Rabbi Ernesto Yattah picked us up this morning to take us on a Jewish tour of Buenos Aires. He is a very interesting man. His grandparents came here from Syria. The family is very secular, so it caused them some concern when he decided to become a rabbi.
The tour included a very intensive history of Argentina starting in the 1500s. The trade and smuggling of silver figured prominently in their rise to power. Plata, the Spanish word for silver is used widely throughout, in names of rivers, towns, and even the name of the country. (argenti, Latin for silver)
I did not know that the inquisition also occurred here. It was mainly driven by the Dominican friars, who were concerned with church dogma. Crypto-Jews were protected by the Franciscan friars in colonial Buenos Aires.
José de San Martín came to Argentina in 1812 to join the revolutionary wars. He is a national hero, having led the battles that liberated Argentina, Chile and Peru from the Spanish. His mausoleum is in the Metropolitan Cathedral of Buenos Aires. It is surrounded by statues, one representing each of the 3 countries he liberated. Soldiers guard the mauseolum, and the guard is changed every 2 hours. We did see one of the ceremonies, which lasts less than a minute and recorded it for Instagram.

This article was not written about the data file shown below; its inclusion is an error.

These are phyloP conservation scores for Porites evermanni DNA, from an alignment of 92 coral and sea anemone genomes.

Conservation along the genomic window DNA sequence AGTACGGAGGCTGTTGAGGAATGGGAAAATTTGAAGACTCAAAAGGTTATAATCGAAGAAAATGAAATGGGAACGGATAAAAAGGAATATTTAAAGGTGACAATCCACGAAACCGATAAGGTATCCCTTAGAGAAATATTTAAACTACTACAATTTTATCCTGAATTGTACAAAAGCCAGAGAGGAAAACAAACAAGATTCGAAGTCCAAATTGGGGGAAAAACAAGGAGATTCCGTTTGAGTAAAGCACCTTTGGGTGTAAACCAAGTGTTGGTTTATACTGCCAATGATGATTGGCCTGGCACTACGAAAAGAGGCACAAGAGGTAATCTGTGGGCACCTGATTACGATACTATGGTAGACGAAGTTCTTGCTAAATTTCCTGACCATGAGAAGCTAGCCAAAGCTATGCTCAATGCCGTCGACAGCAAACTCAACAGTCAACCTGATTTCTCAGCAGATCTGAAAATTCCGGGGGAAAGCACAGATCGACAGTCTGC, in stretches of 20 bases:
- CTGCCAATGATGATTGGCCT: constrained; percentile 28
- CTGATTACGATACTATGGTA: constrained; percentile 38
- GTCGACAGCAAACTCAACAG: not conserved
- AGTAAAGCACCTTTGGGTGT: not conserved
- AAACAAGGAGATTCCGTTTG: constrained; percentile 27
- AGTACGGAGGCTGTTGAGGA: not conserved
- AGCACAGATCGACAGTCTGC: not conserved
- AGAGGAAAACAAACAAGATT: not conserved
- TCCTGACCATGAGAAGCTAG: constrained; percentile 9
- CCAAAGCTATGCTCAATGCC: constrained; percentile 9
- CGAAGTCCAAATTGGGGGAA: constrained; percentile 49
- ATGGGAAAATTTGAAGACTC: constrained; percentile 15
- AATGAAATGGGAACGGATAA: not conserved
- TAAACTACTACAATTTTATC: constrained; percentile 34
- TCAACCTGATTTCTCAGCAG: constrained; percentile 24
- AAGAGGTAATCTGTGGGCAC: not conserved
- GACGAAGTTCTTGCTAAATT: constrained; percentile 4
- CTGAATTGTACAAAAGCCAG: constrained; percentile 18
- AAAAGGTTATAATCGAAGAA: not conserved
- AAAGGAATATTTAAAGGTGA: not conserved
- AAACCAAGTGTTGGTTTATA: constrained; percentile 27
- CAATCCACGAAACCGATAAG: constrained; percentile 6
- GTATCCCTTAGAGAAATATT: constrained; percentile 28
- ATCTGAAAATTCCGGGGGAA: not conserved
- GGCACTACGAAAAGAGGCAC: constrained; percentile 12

The floors of the cathedral are of the most intricate floral mosaic design, laid piece by piece. There must be millions, and they are very beautiful.
Also in the cathedral is a memorial to the victims of the Shoah and the victims of two 1990s terrorist attacks in Buenos Aires. The archbishop of Buenos Aires wanted the memorial to be inside the cathedral, and he is buried beside it. We drove by the site of the bombings, where all the names of the victims are on a wall. No photographs are allowed.
We visited the Jewish neighbourhood of Once, where many eastern Europe and l
ived. Lunch at a kosher deli, Ajim, was delicious.
Our final stop was at the location where Eva Peron lived, and died. The house was destroyed in 1955, after Peron was overthrown. It is now the site of the National Library, a building of architectural controversy. We spent some time talking about her life. Ernest's father had a textile store and Eva dated the manager of the store. He knew her well, and despite the fact that his store was closed down by Peron, he still felt that overall he had been a good president. Stories are never simple, but always very interesting.